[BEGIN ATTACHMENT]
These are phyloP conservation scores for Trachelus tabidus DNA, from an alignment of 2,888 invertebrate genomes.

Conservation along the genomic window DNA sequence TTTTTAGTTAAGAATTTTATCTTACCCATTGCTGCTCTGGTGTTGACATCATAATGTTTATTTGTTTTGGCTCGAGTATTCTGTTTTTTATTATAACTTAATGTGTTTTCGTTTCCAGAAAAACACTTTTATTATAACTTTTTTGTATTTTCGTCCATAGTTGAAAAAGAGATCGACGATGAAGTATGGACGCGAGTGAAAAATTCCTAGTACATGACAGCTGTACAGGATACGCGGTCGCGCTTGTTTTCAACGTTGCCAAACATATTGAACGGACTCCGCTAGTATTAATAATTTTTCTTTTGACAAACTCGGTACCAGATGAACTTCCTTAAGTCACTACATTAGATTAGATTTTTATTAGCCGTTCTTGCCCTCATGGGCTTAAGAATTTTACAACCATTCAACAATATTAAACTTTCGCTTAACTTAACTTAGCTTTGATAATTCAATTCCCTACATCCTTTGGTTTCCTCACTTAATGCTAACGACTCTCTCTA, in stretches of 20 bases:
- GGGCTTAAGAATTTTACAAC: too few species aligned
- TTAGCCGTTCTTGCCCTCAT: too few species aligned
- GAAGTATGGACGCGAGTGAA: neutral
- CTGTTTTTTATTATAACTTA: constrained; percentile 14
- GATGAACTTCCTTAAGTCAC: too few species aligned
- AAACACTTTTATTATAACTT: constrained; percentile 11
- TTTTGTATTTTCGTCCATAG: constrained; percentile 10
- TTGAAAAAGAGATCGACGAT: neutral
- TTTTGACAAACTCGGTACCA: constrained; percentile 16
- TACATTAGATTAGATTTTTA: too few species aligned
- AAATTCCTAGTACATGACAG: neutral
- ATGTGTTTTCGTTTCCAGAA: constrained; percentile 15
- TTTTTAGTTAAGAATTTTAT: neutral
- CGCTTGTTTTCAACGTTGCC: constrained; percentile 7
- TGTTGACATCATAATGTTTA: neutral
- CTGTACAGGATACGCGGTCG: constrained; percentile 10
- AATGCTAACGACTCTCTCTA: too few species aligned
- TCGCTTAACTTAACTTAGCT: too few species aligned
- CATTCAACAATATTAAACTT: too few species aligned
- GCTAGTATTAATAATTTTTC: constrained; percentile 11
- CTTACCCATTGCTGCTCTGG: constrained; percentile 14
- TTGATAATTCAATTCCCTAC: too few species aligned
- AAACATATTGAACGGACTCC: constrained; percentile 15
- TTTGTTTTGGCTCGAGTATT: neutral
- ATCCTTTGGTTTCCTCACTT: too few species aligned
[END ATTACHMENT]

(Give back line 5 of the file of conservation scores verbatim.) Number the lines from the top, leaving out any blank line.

- GAAGTATGGACGCGAGTGAA: neutral